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Larry Ray, security supervisor of Shelby County Community Corrections, and  Sallie share their love and memories for their special needs daughter Wendi who died one year ago on New Year's Eve.  (Contributed)
Larry Ray, security supervisor of Shelby County Community Corrections, and Sallie share their love and memories for their special needs daughter Wendi who died one year ago on New Year's Eve. (Contributed)

Archived Story

Larry and Sallie Ray remember daughter’s spirit

Published 9:36am Monday, December 30, 2013

By PHOEBE DONALD ROBINSON/Community columnist

Wendi Ray was born three months premature on May 28, 1972 to Sallie and Larry Ray of Fourmile. Slow to walk and talk, the Rays learned their baby had Down syndrome at age 1. Life forever changed that day.

“We made two decisions,” Larry said. “First, we would never go anywhere or do anything that Wendi could not do. And second, we would see to it that she got an education. The state had just mandated that all children could receive a public school education. Wendi was one of the first special needs children to be mainstreamed in Shelby County. When Wendi graduated in 1991 from Shelby County High School, the feelings were simply indescribable.”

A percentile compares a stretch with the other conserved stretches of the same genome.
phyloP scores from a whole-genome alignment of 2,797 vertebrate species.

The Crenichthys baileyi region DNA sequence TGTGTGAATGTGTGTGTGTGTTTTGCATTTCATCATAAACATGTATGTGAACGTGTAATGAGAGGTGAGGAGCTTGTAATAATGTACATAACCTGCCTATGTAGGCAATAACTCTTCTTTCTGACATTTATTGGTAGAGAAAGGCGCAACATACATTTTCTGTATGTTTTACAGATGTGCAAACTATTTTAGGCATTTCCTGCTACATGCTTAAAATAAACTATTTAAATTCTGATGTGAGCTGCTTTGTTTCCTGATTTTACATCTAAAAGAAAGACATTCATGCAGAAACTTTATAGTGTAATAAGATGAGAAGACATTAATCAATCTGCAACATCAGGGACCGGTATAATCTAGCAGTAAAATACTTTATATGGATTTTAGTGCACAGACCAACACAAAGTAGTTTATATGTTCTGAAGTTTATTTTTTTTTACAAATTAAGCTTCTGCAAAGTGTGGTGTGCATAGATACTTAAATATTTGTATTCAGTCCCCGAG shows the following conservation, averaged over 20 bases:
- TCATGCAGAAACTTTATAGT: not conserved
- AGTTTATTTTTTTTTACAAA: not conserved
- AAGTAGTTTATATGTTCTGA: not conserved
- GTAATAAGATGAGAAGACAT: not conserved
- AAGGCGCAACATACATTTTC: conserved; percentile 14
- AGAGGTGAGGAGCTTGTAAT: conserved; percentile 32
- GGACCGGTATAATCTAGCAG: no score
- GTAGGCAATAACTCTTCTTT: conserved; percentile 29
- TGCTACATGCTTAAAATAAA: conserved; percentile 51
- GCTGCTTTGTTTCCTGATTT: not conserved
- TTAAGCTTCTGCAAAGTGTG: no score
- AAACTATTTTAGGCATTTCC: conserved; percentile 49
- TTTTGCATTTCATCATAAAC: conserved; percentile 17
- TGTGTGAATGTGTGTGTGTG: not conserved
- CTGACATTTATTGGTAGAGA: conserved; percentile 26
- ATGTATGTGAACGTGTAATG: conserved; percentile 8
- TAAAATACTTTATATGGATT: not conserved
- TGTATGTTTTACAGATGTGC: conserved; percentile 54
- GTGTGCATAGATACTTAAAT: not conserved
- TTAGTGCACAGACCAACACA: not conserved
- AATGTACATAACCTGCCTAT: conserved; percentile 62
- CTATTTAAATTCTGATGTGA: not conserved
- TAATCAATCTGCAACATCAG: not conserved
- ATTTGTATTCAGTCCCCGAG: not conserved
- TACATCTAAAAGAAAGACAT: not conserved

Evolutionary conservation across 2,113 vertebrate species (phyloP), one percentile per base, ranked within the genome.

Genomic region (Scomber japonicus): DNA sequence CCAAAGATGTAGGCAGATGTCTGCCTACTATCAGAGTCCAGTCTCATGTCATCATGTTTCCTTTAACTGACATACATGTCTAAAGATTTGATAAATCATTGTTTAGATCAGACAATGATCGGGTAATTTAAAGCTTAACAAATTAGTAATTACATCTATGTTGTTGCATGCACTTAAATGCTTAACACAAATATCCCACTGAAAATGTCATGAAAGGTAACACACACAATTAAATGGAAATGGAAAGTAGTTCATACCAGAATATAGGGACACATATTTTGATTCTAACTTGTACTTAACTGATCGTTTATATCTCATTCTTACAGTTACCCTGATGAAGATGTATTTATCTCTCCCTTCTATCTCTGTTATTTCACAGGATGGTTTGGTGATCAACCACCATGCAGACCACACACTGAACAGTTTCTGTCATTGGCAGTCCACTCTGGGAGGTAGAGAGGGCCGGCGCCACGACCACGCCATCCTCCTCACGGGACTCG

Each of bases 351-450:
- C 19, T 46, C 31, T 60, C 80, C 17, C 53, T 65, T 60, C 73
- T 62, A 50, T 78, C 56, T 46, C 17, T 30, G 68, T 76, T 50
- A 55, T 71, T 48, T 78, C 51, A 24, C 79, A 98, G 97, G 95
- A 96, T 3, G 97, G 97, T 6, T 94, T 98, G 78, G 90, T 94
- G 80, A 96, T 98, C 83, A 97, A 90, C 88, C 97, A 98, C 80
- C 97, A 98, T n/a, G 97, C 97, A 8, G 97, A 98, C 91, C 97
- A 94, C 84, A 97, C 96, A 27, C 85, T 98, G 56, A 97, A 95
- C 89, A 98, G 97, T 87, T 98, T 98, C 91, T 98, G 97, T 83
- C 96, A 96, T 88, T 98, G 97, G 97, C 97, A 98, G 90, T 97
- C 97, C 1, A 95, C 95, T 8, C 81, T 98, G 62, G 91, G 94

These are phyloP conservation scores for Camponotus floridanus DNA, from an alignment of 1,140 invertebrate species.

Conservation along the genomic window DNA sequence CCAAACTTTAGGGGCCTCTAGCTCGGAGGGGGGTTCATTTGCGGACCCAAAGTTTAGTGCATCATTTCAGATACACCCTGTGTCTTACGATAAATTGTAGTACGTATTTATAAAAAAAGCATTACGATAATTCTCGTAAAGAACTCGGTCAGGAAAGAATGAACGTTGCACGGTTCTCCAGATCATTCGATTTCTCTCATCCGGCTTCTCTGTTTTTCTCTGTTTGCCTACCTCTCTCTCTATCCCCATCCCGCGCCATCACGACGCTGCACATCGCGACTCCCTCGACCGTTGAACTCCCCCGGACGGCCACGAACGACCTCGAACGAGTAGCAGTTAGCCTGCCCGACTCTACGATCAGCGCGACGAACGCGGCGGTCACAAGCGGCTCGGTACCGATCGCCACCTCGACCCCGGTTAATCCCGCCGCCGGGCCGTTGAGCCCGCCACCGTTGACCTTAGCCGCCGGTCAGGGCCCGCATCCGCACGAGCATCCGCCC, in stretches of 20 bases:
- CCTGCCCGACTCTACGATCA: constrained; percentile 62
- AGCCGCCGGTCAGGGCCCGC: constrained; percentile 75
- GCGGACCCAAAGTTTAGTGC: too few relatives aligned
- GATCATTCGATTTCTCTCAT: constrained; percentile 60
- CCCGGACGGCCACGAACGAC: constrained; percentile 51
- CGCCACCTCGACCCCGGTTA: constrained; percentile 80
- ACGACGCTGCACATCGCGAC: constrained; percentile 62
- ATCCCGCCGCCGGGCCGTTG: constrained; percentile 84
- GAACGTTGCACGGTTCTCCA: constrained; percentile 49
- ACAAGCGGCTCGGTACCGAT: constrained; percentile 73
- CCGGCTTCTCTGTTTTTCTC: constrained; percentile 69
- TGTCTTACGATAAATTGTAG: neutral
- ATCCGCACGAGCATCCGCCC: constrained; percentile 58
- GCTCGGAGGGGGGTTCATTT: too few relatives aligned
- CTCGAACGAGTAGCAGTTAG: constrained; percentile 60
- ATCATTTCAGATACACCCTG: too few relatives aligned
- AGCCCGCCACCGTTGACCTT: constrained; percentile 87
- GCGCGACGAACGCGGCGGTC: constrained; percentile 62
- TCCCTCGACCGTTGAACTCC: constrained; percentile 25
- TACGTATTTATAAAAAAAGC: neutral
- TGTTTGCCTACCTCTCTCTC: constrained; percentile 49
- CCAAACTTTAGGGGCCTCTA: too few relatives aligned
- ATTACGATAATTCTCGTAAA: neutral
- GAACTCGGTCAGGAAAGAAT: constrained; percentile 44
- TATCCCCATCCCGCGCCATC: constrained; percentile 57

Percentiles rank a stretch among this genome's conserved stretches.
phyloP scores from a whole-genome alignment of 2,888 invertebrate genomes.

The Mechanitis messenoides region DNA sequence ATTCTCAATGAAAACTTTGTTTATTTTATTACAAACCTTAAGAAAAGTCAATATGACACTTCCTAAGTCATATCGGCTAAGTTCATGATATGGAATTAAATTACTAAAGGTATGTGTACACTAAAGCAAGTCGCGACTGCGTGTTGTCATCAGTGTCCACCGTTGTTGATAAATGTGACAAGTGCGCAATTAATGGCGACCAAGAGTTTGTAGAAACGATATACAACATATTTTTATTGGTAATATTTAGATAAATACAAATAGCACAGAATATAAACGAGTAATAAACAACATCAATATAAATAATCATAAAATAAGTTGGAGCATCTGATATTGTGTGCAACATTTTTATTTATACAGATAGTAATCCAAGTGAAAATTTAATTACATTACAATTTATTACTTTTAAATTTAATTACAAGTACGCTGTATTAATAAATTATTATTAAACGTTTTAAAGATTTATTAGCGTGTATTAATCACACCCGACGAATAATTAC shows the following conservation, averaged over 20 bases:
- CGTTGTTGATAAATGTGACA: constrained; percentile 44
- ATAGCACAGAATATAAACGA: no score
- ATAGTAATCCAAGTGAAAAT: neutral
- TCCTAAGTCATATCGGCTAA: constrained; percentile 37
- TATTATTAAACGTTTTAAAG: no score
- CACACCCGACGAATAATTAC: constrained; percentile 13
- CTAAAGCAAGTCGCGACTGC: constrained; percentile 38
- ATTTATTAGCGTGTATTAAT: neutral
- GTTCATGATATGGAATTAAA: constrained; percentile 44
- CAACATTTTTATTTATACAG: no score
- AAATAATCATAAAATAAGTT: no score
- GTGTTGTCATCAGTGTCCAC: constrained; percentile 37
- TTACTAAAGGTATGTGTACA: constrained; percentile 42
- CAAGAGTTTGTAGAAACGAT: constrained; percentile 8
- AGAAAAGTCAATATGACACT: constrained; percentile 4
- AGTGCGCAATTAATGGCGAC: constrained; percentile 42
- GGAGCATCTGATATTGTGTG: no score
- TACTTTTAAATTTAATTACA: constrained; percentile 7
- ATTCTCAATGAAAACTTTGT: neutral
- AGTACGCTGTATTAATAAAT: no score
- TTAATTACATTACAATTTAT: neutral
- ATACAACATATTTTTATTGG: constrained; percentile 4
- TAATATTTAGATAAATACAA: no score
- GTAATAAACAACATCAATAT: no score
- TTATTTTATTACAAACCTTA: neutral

Wendi had a special, close relationship with her younger brother Daryl, was was born in 1978.

“Daryl was Wendi’s hero,” Larry said. “She was very involved in the Special Olympics and won many medals in track and field, swimming and bowling. She was so competitive. She was chosen to be the spokesman for Athletes for Outreach for Special Olympics fundraisers and Daryl stood beside her while she said her speeches.”

“I was so proud of my sister,” Daryl said. “Nothing slowed her down. She had a ‘can do’ attitude and did not know defeat. She was a good encourager and always proud of what she accomplished.”

For her 40th birthday, Sallie and Larry gave Wendi a surprise party at their church, Bethel Baptist, complete with BBQ, Elvis and 175 guests.

“She never met anyone she did not love,” Sallie said. “She made me a stronger person for her love of God. Her life was lived by the Special Olympics oath: ‘Let me win, but if I cannot win, let me be brave in the attempt.’”

Two months after her 40th birthday, Wendi was diagnosed with breast cancer.

“My Wendi was a trooper,” said Sallie. “She was so brave all through her cancer.”

On Dec. 31, 2012 Wendi left her earthly home when she developed septic pneumonia, surrounded by her family and close friends.

“God put Wendi here for a purpose,” said Larry. “She accomplished it and now she has gotten her award.”

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